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Deshotel v. Berryhill

United States District Court, W.D. New York

June 22, 2018

NANCY A. BERRYHILL, Acting Commissioner of Social Security, Defendant. v.



         Plaintiff appeals from a denial of disability benefits by the Commissioner of Social Security (“the Commissioner”). The action is one brought pursuant to 42 U.S.C. §405(g) to review the Commissioner's final determination.

         On March 21, 2014, plaintiff, then forty years old, filed applications for a period of disability and disability insurance benefits, and for supplemental security income, alleging an inability to work since March 15, 2012. (Dkt. #8 at 14).[1] Those applications were initially denied. Plaintiff requested a hearing, which was held June 21, 2016 before Administrative Law Judge (“ALJ”) Jennifer Gale Smith. On July 19, 2016, the ALJ issued a decision finding plaintiff not disabled. (Dkt. #8 at 14-22). That decision became the final decision of the Commissioner when the Appeals Council denied review on March 8, 2017. (Dkt. #8 at 1-3). Plaintiff now appeals.

         The plaintiff has moved, and the Commissioner has cross moved, for judgment on the pleadings pursuant to Fed. R. Civ. Proc. 12(c). For the reasons set forth below, plaintiff's motion (Dkt. #10) is granted, the Commissioner's cross motion (Dkt. #12) is denied, and the matter is remanded for further proceedings.


         An ALJ applies a well-established five-step evaluation process to determine whether a claimant is disabled within the meaning of the Social Security Act, familiarity with which is presumed. See Bowen v. City of New York, 476 U.S. 467, 470-71 (1986). The Commissioner's decision that plaintiff is not disabled must be affirmed if it is supported by substantial evidence, and if the ALJ has applied the correct legal standards. See 42 U.S.C. § 405(g); Machadio v. Apfel, 276 F.3d 103, 108 (2d Cir. 2002).

         Here, the ALJ determined that plaintiff has suffered from the following severe impairments: migraine headaches, anxiety, depression, hand numbness and fibromyalgia. (Dkt. #8 at 16).

         After reviewing of the evidence of record, the ALJ found that the plaintiff has retained the residual functional capacity (“RFC”) to perform sedentary work, except that she should have no more than occasional exposure to dust, odors, fumes and gases and extreme hot and cold temperatures and humidity. The plaintiff should not be required to work in direct sunlight. She can frequently reach, handle, finger, and feel. She is limited to goal-oriented work rather than production pace work. She should be permitted to wear sunglasses while working. (Dkt. #8 at 18).

         When presented with this RFC, vocational expert Linda N. Vause testified that plaintiff could perform the positions of document preparer, information clerk, and addresser. (Dkt. #8 at 21).

         Plaintiff argues that the ALJ erred when she assessed the effect of plaintiff's depression and anxiety on her RFC without the benefit of a medical opinion, and that her decision was therefore a lay opinion, based on an incomplete record. The Court concurs.

         “Because a hearing on disability benefits is a non-adversarial proceeding, the ALJ generally has an affirmative obligation to develop the administrative record. This duty exists even when the claimant is represented by counsel.” Perez v. Chater, 77 F.3d 41, 47 (2d Cir. 1996). While it is not per se error for an ALJ to make an RFC determination without relying on a medical opinion, the ALJ's determination must be supported by substantial evidence of record. See Tankisi v. Commissioner, 521 Fed.Appx. 29 (2d Cir. 2013). Thus, where the record is not otherwise complete and fails to meaningfully address a claimant's functional physical and/or mental limitations, the ALJ's duty to further develop the record is triggered, and the ALJ's failure to satisfy that duty is reversible error. See Williams v. Colvin, 2016 U.S. Dist. LEXIS 51621 at *12-*13 (W.D.N.Y. 2016).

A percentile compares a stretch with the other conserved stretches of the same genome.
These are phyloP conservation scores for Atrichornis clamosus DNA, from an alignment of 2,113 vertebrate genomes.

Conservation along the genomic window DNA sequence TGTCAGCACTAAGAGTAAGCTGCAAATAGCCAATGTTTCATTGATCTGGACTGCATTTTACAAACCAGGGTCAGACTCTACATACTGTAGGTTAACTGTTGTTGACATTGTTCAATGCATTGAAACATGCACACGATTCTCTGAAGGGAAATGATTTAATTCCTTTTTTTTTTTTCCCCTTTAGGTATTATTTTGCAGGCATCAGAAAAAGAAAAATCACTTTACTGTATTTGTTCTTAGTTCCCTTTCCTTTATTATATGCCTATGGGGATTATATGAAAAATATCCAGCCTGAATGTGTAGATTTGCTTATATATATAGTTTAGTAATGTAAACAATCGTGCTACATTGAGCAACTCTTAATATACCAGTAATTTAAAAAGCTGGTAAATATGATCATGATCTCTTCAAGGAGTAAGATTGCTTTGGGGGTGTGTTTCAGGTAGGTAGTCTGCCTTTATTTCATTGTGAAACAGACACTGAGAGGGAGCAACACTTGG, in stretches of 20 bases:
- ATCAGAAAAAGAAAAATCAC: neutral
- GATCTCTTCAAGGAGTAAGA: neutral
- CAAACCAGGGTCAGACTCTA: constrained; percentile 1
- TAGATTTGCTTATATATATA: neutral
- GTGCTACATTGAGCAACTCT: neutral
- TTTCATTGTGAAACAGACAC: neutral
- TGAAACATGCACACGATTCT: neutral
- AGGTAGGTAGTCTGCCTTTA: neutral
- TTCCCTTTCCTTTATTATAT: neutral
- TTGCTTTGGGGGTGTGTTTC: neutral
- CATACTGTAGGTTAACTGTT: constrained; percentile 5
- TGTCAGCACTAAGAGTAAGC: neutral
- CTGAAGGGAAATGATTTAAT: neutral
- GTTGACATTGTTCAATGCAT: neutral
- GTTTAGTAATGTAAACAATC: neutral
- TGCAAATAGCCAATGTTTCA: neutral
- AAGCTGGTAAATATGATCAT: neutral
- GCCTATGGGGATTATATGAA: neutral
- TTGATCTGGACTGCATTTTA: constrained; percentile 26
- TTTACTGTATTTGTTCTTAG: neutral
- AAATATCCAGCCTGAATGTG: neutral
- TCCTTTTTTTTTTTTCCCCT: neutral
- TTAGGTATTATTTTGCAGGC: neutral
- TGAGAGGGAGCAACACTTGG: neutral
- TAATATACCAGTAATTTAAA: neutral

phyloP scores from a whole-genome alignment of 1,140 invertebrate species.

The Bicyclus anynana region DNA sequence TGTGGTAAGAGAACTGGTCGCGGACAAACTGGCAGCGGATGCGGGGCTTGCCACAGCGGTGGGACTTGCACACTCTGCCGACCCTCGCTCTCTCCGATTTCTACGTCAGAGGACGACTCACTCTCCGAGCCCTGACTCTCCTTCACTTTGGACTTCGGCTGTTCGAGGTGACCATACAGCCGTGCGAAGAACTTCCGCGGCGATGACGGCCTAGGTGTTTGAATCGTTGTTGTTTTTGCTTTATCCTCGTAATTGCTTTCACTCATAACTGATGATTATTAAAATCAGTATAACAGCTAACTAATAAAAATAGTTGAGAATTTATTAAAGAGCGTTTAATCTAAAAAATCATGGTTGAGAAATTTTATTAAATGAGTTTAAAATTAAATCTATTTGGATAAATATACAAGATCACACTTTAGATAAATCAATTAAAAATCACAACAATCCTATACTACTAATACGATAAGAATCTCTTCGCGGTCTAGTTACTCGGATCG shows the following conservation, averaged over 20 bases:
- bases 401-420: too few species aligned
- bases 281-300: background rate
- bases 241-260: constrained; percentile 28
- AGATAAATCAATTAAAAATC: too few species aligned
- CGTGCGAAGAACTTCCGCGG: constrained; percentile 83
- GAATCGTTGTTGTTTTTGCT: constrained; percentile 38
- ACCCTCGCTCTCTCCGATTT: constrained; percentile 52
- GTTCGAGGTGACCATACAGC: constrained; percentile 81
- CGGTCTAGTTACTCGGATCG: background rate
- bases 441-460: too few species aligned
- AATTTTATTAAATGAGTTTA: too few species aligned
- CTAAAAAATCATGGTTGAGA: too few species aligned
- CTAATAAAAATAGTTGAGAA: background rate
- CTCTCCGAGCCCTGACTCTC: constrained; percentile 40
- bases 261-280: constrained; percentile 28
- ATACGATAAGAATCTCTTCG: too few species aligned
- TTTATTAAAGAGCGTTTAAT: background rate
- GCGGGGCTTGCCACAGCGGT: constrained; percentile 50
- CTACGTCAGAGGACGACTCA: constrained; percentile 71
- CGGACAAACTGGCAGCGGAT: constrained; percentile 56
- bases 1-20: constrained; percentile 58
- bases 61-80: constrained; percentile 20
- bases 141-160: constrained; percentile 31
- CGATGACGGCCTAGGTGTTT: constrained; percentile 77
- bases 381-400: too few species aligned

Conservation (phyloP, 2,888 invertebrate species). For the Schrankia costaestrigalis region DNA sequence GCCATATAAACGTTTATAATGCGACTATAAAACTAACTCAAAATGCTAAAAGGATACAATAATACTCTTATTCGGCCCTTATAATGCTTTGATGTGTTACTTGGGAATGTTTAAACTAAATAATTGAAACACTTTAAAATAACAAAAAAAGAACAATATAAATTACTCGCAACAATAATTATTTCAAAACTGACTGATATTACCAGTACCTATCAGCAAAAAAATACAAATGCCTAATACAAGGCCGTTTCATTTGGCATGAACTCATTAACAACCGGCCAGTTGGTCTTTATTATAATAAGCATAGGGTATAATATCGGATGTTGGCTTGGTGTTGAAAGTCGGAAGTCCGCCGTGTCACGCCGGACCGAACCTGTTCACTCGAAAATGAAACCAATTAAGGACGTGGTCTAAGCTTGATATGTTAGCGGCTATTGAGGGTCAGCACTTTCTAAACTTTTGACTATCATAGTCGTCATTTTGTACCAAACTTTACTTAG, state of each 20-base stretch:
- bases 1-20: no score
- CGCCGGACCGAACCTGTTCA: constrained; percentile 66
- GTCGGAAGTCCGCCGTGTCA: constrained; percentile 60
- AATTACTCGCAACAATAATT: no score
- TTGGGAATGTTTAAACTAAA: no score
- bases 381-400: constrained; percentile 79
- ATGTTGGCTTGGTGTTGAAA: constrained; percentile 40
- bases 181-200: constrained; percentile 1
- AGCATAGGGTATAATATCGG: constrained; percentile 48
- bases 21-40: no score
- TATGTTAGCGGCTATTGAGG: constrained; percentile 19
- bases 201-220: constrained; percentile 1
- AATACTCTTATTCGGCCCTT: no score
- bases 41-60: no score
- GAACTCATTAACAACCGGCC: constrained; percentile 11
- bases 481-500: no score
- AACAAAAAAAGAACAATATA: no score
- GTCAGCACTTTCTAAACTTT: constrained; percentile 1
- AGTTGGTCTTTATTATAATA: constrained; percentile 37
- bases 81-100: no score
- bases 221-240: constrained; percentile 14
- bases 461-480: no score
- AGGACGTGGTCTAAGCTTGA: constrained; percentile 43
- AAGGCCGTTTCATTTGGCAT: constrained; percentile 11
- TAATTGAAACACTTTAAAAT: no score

Here, although the ALJ found that plaintiff's severe impairments included depression and anxiety, the record was devoid of medical opinion evidence concerning the plaintiff's mental RFC. Indeed, the ALJ did not cite to any evidence of record, or otherwise provide any factual basis to support, any of her findings concerning plaintiff's mental RFC, other than to summarize plaintiff's own testimony concerning her daily activities. (Dkt. #8 at 17).

         Stated simply, the record lacks any useful medical evidence, and particularly an opinion by any treating or examining source, that addresses whether and to what extent plaintiff's mental impairments impact her ability to perform work-related functions. Although the ALJ briefly questioned plaintiff at the hearing about her anxiety and depression, she testified only that her depression “comes in waves, ” that her anxiety causes constant nervousness, and that she was presently on a two-month waiting list to see a mental health specialist because her anxiety was “not under control.” (Dkt. #8 at 37-38).

         Given the lack of evidence concerning plaintiff's mental limitations, the ALJ was required to obtain a consultative examination and/or seek additional opinion evidence from plaintiff's treating physician, Dr. Ronald Guzman, who prescribed plaintiff's medications for depression and anxiety. See Hooper v. Colvin, 199 F.Supp.3d 796, 815 (S.D.N.Y. 2016) (remand is required where ALJ “made [claimant's] disability determination based on a record devoid of any truly complete medical opinion”). See also Haymond v. Colvin, 2014 U.S. Dist. LEXIS 68511 at *22 (W.D.N.Y. 2014) (remand is required where “no ...

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